The genius of the Muppets has always been the show’s ability to cut its gee-whizness with winking self-deprecation and a hint of cynicism. The somewhat insufferable Kermit the Frog has his rainbow-connectedness karate-chopped by an always-insufferable but realist Miss Piggy. Fozzie Bear and his terrible jokes are heckled by cranky balcony-dwellers Statler and Waldorf. And in the new film The Muppets, chickens sing — to Cee Lo Green’s “Fuck You.”
Resuscitated by lifelong fan Jason Segel, who co-wrote and stars in the film, the Muppets are back to win over a new generation of fans. No, they won’t get the jokes about Benson or Tab, and they probably won’t recognize Mickey Rooney or Dave Grohl (the latter winning Coolest Cameo Ever). In fact, much of the script’s dry humor will go over little ones’ heads, such as Amy Adams playing an elementary-school teacher who heads an auto-mechanics class (“And that’s how you fix a 12-volt starter!”) or when her character, Mary, says when the inevitable conflict is introduced, “This is going to be a really short movie.”
And Los Angeles, where Segel’s big-kid Gary, his girlfriend, Mary, and his Muppet brother, Walter, go for vacation? It’s not quite Tinseltown but a city alight with police sirens. There’s even a barbershop-quartet performance of “Smells Like Teen Spirit.” (Hard to imagine Courtney Love giving the go-ahead, but it must have happened.)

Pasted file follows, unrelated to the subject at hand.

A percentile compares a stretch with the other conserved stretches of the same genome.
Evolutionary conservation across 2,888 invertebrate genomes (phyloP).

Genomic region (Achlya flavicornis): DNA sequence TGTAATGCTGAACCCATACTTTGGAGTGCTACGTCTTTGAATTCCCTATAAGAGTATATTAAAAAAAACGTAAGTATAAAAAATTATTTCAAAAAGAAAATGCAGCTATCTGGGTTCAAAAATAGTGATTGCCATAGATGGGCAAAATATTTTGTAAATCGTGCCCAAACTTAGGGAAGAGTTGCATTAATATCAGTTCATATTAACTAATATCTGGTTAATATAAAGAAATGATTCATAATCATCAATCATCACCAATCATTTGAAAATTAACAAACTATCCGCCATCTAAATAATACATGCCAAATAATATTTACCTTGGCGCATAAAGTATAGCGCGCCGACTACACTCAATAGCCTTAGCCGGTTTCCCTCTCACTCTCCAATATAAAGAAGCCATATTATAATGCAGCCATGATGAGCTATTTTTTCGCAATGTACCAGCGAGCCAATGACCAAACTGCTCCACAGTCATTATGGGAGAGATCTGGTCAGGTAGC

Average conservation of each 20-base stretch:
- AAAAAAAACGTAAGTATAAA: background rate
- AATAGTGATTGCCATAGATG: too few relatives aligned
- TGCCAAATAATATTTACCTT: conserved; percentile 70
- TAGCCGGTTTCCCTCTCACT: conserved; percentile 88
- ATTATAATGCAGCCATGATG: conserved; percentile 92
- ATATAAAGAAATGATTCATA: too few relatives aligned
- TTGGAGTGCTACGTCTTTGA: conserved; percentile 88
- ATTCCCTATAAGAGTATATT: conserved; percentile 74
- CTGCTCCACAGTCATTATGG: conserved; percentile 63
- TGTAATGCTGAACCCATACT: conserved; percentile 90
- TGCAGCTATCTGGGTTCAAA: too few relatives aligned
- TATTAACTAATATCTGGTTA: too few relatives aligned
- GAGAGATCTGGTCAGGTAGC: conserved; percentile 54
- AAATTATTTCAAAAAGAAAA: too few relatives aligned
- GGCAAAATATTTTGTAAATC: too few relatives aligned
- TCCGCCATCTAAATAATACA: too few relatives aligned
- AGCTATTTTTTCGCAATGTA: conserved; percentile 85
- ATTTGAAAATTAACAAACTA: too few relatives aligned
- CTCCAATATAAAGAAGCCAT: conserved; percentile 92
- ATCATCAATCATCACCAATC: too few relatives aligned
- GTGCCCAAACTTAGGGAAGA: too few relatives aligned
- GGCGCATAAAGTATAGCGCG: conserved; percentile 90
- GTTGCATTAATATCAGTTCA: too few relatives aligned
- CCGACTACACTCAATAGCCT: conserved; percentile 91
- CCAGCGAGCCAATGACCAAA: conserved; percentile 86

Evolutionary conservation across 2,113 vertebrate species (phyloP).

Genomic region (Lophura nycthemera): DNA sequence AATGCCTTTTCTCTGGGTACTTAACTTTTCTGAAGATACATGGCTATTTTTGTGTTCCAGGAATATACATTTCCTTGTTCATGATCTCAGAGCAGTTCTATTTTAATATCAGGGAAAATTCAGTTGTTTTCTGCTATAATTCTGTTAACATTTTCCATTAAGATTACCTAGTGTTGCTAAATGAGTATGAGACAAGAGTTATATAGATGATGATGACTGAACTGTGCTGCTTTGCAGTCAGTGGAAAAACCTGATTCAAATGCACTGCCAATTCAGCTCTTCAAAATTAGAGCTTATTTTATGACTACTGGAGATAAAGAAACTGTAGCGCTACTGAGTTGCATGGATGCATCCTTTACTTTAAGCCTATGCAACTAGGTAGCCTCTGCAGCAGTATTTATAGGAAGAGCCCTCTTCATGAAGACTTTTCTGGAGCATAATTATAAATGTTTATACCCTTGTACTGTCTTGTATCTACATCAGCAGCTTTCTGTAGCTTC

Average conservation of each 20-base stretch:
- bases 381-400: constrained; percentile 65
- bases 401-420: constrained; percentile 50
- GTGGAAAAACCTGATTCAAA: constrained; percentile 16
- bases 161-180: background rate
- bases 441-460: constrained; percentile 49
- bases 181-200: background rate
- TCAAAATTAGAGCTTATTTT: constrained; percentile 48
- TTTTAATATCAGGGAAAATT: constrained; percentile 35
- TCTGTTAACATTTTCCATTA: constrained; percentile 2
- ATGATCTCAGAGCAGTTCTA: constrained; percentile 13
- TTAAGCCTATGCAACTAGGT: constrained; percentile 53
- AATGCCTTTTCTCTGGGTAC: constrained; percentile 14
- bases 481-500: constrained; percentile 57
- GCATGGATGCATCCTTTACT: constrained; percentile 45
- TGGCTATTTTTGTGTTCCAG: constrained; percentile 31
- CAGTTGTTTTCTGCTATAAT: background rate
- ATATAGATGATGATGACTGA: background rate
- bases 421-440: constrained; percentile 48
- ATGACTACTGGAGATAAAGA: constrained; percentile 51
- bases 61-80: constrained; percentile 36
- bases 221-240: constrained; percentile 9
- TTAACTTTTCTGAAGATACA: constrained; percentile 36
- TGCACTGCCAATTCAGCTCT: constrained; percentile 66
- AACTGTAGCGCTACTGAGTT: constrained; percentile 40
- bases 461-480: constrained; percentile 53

There’s gotta be a good-versus-evil angle, of course, and in this case it’s saving the dilapidated Muppet Studios from an oil baron (Chris Cooper) who says he’s going to turn the place into a museum but really plans to drill, baby, drill. (As the character, who embarrassingly raps in one of the film’s more misguided numbers, would say, “Maniacal laugh, maniacal laugh.”) So the Muppets, now spread all over the world pursuing different careers, must regroup to put on a last-ditch telethon show. (Kermit and Gary et al. gather a couple of the crew before Kermit’s helper robot says, “May I suggest we save time and pick up the rest of the Muppets using a montage?”)
Though there are multiple setbacks, the show eventually comes together, and when the Muppet theme song is finally played — well, members of a certain generation may feel a little tingle if not a happy tear. It’s no spoiler to say the telethon is a triumph, as is the movie itself: Segel’s pitch-perfect in his gee-whiz performance (though Adams is underused), he’s written the Muppets true to their characters, and every sentimentality is counterbalanced with a hit of dry wit. Even Statler and Waldorf would approve.